petter & warren
petter & warren
Yeovil architectural practice
Yeovil architects John Petter (1879-1958), son of James B Petter, and Percy J Warren formed an architectural practice called Petter & Warren. They had first established themselves in Southampton, however they didn't succeed in getting a start and the office block of the Nautilus Works, on the corner of Reckleford and Goldcroft, built for John Petter's father in 1913, was their first commission. This was one of the first parts of the factory to be built on the three-acre site.
Both James and Percy were Freemasons, both being initiated into Yeovil's Lodge of Brotherly Love on 23 October 1912.
Other architectural design work quickly followed for them and they ultimately built up a large and lucrative practice in Yeovil. Many of their design projects have become iconic Yeovil landmarks. Their practice was initially based at Old Sarum House but after the Second World War they relocated in the old building on the corner of West Hendford and Waterloo Lane that had once been the Oxford Inn.
The Nissen-Petren prototype housing, the original two of which survive in Goldcroft, Yeovil, were designed by Petter & Warren (hence the name Petren), based on hut designs by Major, later Lieutenant Colonel, Peter Norman Nissen (1871-1930) and in association with DJ Dean, the surveyor for Bampton Urban District Council, Devon, where a terrace of three pairs were built. In November 1924 Petter and Warren presented their plans for the new houses to Yeovil Borough Council. Construction began on the first pair of houses, those in Goldcroft, towards the end of 1924 and were completed in early 1925. In 1925 they were joined by a young architect from Shrewsbury, William Roydon Cooper.
The municipal offices, library and museum in King George Street were designed and built by Petter and Warren, opening in 1928. The building is Neo-Georgian, of fifteen bays width and two storeys high with a cupola.
In the mid-1930s when it was decided to build a larger men's ward plus a children's ward for the Yeovil General Hospital in Bide's Gardens. The new wing was designed by local architects Petter & Warren and was completed by October 1936 at a cost of £11,810 (just under £2 million at 2017's value).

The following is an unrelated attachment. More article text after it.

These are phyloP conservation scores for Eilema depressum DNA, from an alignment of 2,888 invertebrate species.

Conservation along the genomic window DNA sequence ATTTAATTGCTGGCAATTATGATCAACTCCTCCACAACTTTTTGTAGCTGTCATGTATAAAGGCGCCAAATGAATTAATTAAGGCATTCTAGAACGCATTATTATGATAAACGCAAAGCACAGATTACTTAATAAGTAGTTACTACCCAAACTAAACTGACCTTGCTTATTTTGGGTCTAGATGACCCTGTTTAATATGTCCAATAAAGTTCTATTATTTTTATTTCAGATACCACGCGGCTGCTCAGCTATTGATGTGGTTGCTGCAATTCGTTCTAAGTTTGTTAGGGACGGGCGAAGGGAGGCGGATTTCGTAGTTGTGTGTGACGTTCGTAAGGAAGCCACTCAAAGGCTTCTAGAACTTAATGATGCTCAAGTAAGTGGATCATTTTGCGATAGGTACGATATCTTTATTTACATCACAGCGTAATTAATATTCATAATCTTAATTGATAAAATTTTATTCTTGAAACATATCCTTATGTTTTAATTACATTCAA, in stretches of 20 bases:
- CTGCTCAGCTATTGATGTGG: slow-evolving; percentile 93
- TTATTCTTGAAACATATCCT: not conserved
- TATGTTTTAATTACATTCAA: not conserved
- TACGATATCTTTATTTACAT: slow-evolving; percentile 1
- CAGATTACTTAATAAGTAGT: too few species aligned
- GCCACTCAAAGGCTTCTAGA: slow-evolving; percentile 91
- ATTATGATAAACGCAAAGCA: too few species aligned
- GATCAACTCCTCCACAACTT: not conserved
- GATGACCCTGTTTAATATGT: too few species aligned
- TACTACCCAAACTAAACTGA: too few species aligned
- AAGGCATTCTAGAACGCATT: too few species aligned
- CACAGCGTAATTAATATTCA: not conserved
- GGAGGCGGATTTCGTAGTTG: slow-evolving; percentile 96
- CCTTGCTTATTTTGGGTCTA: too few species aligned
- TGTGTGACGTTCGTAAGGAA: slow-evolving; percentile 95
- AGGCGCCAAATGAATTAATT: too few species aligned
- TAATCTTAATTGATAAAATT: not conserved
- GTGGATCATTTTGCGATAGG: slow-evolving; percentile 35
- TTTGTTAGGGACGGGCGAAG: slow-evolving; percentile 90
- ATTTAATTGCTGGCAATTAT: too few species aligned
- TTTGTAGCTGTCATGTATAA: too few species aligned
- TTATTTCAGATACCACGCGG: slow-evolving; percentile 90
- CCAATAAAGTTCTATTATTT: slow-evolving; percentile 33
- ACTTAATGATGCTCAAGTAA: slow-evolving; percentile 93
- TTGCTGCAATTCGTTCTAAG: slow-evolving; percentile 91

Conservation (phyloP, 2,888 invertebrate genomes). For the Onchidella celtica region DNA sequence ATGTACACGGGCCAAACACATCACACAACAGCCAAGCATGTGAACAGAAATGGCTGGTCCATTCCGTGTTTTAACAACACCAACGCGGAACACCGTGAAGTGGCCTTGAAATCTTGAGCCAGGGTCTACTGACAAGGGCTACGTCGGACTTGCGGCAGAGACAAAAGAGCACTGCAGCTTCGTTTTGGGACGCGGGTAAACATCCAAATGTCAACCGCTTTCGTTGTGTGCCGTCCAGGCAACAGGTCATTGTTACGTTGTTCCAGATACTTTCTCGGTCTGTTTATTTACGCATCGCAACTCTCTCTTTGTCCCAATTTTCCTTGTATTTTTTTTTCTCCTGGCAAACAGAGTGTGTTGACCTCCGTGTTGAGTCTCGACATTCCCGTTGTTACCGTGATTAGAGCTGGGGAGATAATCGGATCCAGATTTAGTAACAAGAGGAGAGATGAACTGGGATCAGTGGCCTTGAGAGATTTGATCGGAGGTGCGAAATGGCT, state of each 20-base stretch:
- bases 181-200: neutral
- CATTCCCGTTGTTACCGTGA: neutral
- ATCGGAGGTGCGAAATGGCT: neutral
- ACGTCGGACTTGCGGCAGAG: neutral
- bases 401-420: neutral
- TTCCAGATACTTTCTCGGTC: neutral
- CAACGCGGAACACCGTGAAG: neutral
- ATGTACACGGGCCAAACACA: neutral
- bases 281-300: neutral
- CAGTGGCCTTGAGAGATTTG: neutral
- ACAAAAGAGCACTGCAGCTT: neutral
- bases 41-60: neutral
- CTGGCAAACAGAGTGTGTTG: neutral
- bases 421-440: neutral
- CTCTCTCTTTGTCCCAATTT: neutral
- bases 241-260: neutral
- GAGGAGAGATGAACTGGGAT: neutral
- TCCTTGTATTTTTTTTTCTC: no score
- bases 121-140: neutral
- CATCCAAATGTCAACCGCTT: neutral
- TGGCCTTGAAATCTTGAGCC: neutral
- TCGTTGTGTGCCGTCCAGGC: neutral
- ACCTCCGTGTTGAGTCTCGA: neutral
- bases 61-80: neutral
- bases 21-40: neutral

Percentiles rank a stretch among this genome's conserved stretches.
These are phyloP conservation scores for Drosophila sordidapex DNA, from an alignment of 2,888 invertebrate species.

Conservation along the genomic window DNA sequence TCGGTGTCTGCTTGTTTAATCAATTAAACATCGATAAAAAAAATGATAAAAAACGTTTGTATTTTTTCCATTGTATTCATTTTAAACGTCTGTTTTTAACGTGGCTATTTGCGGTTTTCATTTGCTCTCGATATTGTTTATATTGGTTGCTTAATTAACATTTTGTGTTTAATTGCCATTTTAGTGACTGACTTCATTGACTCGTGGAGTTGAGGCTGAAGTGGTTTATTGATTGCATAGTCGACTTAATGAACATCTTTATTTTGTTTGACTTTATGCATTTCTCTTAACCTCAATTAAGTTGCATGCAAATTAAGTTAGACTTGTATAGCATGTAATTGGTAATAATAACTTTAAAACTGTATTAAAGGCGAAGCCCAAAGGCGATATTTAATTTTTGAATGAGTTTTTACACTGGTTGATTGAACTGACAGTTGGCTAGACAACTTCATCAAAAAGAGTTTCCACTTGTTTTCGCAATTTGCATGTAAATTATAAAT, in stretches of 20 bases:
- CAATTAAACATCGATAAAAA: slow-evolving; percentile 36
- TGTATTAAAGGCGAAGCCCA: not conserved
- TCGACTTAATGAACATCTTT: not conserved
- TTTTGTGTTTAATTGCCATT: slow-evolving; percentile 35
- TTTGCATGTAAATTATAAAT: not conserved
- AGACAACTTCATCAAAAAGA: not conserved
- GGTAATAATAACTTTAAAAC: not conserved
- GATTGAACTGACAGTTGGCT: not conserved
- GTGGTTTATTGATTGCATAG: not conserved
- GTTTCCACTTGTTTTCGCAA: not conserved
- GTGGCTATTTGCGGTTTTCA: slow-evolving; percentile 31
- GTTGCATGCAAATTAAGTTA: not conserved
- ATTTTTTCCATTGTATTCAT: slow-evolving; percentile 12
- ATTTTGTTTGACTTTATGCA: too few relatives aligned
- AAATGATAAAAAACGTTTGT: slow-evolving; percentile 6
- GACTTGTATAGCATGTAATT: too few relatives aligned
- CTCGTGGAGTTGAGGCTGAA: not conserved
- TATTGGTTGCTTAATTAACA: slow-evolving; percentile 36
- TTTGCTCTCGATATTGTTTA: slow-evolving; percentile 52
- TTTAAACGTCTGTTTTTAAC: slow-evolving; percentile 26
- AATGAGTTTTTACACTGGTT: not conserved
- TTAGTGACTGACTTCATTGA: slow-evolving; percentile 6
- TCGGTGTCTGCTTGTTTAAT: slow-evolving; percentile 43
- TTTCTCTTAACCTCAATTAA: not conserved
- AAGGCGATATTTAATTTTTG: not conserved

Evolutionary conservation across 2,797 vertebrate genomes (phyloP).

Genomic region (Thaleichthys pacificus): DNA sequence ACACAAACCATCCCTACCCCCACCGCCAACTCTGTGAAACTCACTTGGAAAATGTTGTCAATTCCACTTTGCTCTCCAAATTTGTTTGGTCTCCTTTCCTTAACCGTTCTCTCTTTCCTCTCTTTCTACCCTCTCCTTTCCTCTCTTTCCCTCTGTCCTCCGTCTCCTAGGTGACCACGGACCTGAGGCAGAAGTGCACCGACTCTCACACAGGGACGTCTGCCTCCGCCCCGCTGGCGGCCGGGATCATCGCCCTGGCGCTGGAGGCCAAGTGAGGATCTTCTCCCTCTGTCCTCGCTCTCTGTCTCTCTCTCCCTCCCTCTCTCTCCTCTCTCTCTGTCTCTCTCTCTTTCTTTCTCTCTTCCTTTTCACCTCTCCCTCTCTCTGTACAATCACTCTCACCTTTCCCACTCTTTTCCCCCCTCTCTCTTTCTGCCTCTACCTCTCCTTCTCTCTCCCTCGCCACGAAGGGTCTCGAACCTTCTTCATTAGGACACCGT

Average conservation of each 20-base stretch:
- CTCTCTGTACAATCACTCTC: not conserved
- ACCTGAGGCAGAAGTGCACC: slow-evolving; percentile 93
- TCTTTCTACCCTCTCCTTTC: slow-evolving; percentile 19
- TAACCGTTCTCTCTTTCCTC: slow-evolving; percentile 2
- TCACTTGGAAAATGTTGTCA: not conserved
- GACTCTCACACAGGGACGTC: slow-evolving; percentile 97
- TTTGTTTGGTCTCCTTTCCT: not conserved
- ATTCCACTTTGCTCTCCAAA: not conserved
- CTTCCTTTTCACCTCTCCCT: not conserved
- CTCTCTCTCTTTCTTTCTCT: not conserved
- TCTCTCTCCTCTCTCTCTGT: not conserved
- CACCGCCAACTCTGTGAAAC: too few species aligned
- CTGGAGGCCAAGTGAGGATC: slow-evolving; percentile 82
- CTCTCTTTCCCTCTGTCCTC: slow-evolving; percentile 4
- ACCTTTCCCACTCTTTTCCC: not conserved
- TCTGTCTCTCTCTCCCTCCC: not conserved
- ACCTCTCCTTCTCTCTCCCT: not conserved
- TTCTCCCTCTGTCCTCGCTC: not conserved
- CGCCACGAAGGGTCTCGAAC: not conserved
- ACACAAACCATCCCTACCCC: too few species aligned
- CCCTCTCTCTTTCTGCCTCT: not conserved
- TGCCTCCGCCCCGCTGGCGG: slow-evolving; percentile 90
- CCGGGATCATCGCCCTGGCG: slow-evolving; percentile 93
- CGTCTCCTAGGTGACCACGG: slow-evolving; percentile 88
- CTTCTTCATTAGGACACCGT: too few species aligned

By 1936, after a spell in his own architectural practice in Glenthorne House in Princes Street, William Roydon Cooper had become a partner in Petter & Warren which, from then on, was known as Petter, Warren & Roydon Cooper. In 1938 the practice designed South Petherton Hospital. At this time the practice was still at Old Sarum House but by the end of the following year it had moved to what had been the Oxford Inn on the corner of Waterloo Lane.
In 1947 Petter, Warren & Roydon Cooper designed the extension to Yeovil General Hospital. After the Second World War, and into the 1950s, they were also the official architects of Yeovil Rural District Council.
Roydon Cooper became the sole proprietor of the practice when John Petter retired. In 1957 Cooper's son, Philip, joined the firm and took control when his father retired in 1967.
This part of the Nautilus Works, on the corner of Reckleford and Goldcroft, was the original office block designed by Petters & Warren and was one of the first parts of the factory to be built on the three-acre site.
The surviving original Nissen-Petren houses in Goldcroft. Photographed in 2013.
Photograph by Trevor Hussey, courtesy of Mrs Anne Hussey
The municipal offices in King George Street opened in 1928. Photographed in 1990.
On 25 March 1931 the new garage, showrooms and petrol filling station on the corner of Huish and Clarence Street opened, as shown in this advertisement in the Western Gazette. The new building, designed by Petter & Warren, was opened by the Mayor W Earle Tucker.
The new wing of Yeovil Hospital, completed in 1936. Photographed about 1937.
The Oxford Inn, at left in this photograph, was offices of Petter & Warren's architectural practice from the late 1930s. Waterloo Lane runs off to right of centre between the Oxford Inn and the Cottage Cafe at right, while the narrow entrance to West Hendford runs off left between the Oxford Inn and the Three Chough Hotel's garage buildings at extreme left.
South Petherton Hospital, designed in 1938 by Petter, Warren & Roydon Cooper.